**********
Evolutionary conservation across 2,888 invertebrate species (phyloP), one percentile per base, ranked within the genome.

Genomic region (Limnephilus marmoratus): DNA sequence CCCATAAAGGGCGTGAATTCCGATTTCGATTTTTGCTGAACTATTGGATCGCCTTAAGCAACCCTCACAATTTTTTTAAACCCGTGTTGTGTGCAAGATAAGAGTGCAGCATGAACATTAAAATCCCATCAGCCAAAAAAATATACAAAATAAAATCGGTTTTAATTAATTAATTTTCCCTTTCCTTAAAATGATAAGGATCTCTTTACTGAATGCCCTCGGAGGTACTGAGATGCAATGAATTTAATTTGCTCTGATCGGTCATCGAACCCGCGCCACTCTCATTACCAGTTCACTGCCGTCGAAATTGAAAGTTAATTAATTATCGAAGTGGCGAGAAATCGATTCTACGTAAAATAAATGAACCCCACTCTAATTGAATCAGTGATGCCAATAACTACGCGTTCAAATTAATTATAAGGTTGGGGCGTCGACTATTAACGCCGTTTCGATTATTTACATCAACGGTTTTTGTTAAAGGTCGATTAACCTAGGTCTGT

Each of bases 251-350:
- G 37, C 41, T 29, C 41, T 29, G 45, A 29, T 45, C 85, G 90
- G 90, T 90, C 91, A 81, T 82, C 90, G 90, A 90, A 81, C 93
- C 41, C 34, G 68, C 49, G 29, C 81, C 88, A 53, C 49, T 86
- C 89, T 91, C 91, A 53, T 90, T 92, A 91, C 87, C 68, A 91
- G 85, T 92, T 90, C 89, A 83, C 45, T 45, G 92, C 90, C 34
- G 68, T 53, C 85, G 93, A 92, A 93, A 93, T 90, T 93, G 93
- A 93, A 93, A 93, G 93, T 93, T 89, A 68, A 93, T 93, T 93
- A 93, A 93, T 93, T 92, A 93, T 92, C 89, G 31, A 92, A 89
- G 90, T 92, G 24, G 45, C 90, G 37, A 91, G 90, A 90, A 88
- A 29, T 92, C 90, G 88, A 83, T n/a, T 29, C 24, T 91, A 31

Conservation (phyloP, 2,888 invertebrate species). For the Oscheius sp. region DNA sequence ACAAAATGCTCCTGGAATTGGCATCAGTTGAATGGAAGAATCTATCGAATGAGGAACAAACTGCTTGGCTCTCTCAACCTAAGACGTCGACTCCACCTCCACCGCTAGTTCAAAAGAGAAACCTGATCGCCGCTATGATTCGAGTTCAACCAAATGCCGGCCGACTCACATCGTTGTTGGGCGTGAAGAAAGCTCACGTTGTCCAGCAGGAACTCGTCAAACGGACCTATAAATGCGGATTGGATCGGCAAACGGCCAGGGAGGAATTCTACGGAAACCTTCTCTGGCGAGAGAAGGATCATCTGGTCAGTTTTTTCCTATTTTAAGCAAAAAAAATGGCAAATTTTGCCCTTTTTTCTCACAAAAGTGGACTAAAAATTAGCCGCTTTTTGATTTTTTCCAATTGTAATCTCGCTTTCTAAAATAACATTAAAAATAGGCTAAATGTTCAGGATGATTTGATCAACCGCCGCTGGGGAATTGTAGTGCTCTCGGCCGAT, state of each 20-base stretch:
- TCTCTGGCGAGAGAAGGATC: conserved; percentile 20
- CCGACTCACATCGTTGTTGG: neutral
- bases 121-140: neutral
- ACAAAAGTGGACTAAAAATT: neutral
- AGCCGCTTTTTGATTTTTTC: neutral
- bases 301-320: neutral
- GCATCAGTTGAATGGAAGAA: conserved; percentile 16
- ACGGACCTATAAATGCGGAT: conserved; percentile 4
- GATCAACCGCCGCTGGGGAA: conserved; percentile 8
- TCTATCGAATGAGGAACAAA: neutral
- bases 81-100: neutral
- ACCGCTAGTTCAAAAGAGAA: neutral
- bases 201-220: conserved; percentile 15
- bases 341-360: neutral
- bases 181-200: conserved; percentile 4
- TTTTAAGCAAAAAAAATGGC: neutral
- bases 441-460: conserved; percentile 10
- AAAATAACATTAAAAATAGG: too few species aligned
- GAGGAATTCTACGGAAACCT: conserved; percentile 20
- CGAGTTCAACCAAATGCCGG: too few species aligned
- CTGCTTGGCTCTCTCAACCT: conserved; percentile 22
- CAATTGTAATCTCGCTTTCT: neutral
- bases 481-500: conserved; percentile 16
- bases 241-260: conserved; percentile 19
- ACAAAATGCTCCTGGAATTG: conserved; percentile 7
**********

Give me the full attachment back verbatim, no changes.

Evolutionary conservation across 2,888 invertebrate species (phyloP), one percentile per base, ranked within the genome.

Genomic region (Limnephilus marmoratus): DNA sequence CCCATAAAGGGCGTGAATTCCGATTTCGATTTTTGCTGAACTATTGGATCGCCTTAAGCAACCCTCACAATTTTTTTAAACCCGTGTTGTGTGCAAGATAAGAGTGCAGCATGAACATTAAAATCCCATCAGCCAAAAAAATATACAAAATAAAATCGGTTTTAATTAATTAATTTTCCCTTTCCTTAAAATGATAAGGATCTCTTTACTGAATGCCCTCGGAGGTACTGAGATGCAATGAATTTAATTTGCTCTGATCGGTCATCGAACCCGCGCCACTCTCATTACCAGTTCACTGCCGTCGAAATTGAAAGTTAATTAATTATCGAAGTGGCGAGAAATCGATTCTACGTAAAATAAATGAACCCCACTCTAATTGAATCAGTGATGCCAATAACTACGCGTTCAAATTAATTATAAGGTTGGGGCGTCGACTATTAACGCCGTTTCGATTATTTACATCAACGGTTTTTGTTAAAGGTCGATTAACCTAGGTCTGT

Each of bases 251-350:
- G 37, C 41, T 29, C 41, T 29, G 45, A 29, T 45, C 85, G 90
- G 90, T 90, C 91, A 81, T 82, C 90, G 90, A 90, A 81, C 93
- C 41, C 34, G 68, C 49, G 29, C 81, C 88, A 53, C 49, T 86
- C 89, T 91, C 91, A 53, T 90, T 92, A 91, C 87, C 68, A 91
- G 85, T 92, T 90, C 89, A 83, C 45, T 45, G 92, C 90, C 34
- G 68, T 53, C 85, G 93, A 92, A 93, A 93, T 90, T 93, G 93
- A 93, A 93, A 93, G 93, T 93, T 89, A 68, A 93, T 93, T 93
- A 93, A 93, T 93, T 92, A 93, T 92, C 89, G 31, A 92, A 89
- G 90, T 92, G 24, G 45, C 90, G 37, A 91, G 90, A 90, A 88
- A 29, T 92, C 90, G 88, A 83, T n/a, T 29, C 24, T 91, A 31

Conservation (phyloP, 2,888 invertebrate species). For the Oscheius sp. region DNA sequence ACAAAATGCTCCTGGAATTGGCATCAGTTGAATGGAAGAATCTATCGAATGAGGAACAAACTGCTTGGCTCTCTCAACCTAAGACGTCGACTCCACCTCCACCGCTAGTTCAAAAGAGAAACCTGATCGCCGCTATGATTCGAGTTCAACCAAATGCCGGCCGACTCACATCGTTGTTGGGCGTGAAGAAAGCTCACGTTGTCCAGCAGGAACTCGTCAAACGGACCTATAAATGCGGATTGGATCGGCAAACGGCCAGGGAGGAATTCTACGGAAACCTTCTCTGGCGAGAGAAGGATCATCTGGTCAGTTTTTTCCTATTTTAAGCAAAAAAAATGGCAAATTTTGCCCTTTTTTCTCACAAAAGTGGACTAAAAATTAGCCGCTTTTTGATTTTTTCCAATTGTAATCTCGCTTTCTAAAATAACATTAAAAATAGGCTAAATGTTCAGGATGATTTGATCAACCGCCGCTGGGGAATTGTAGTGCTCTCGGCCGAT, state of each 20-base stretch:
- TCTCTGGCGAGAGAAGGATC: conserved; percentile 20
- CCGACTCACATCGTTGTTGG: neutral
- bases 121-140: neutral
- ACAAAAGTGGACTAAAAATT: neutral
- AGCCGCTTTTTGATTTTTTC: neutral
- bases 301-320: neutral
- GCATCAGTTGAATGGAAGAA: conserved; percentile 16
- ACGGACCTATAAATGCGGAT: conserved; percentile 4
- GATCAACCGCCGCTGGGGAA: conserved; percentile 8
- TCTATCGAATGAGGAACAAA: neutral
- bases 81-100: neutral
- ACCGCTAGTTCAAAAGAGAA: neutral
- bases 201-220: conserved; percentile 15
- bases 341-360: neutral
- bases 181-200: conserved; percentile 4
- TTTTAAGCAAAAAAAATGGC: neutral
- bases 441-460: conserved; percentile 10
- AAAATAACATTAAAAATAGG: too few species aligned
- GAGGAATTCTACGGAAACCT: conserved; percentile 20
- CGAGTTCAACCAAATGCCGG: too few species aligned
- CTGCTTGGCTCTCTCAACCT: conserved; percentile 22
- CAATTGTAATCTCGCTTTCT: neutral
- bases 481-500: conserved; percentile 16
- bases 241-260: conserved; percentile 19
- ACAAAATGCTCCTGGAATTG: conserved; percentile 7